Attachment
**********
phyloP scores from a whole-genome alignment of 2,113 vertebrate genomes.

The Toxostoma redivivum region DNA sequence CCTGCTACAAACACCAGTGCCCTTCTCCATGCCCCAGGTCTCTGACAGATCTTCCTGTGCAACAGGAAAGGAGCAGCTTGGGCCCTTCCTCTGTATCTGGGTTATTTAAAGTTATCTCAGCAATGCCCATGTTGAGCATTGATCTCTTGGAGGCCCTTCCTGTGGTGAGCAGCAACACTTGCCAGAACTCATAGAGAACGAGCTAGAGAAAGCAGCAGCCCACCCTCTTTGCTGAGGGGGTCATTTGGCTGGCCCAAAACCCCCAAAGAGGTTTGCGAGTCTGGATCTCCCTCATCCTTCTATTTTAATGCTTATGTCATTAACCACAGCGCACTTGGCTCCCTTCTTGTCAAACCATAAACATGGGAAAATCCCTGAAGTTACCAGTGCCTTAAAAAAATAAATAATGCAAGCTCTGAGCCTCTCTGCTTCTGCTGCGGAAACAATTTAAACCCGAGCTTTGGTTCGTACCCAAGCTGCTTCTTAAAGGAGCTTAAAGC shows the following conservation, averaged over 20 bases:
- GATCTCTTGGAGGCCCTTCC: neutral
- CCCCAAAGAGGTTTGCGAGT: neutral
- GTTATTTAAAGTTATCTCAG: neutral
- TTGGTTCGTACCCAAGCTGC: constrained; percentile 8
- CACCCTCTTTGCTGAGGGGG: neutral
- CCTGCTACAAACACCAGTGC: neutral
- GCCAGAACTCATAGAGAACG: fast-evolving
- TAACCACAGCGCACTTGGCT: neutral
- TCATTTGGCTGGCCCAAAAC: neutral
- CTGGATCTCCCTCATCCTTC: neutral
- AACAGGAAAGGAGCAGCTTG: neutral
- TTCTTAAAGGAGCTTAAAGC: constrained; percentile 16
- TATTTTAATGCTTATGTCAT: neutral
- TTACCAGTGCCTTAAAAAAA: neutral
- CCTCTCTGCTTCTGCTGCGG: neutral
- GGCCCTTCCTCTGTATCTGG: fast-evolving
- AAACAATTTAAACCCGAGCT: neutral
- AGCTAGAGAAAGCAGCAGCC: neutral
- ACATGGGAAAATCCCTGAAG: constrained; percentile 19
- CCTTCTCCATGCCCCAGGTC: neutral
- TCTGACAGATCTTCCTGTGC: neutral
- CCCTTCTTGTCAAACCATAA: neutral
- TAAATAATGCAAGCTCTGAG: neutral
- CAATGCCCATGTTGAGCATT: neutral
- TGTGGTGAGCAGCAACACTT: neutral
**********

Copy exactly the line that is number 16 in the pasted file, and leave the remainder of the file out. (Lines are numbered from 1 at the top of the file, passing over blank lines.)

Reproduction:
- TTACCAGTGCCTTAAAAAAA: neutral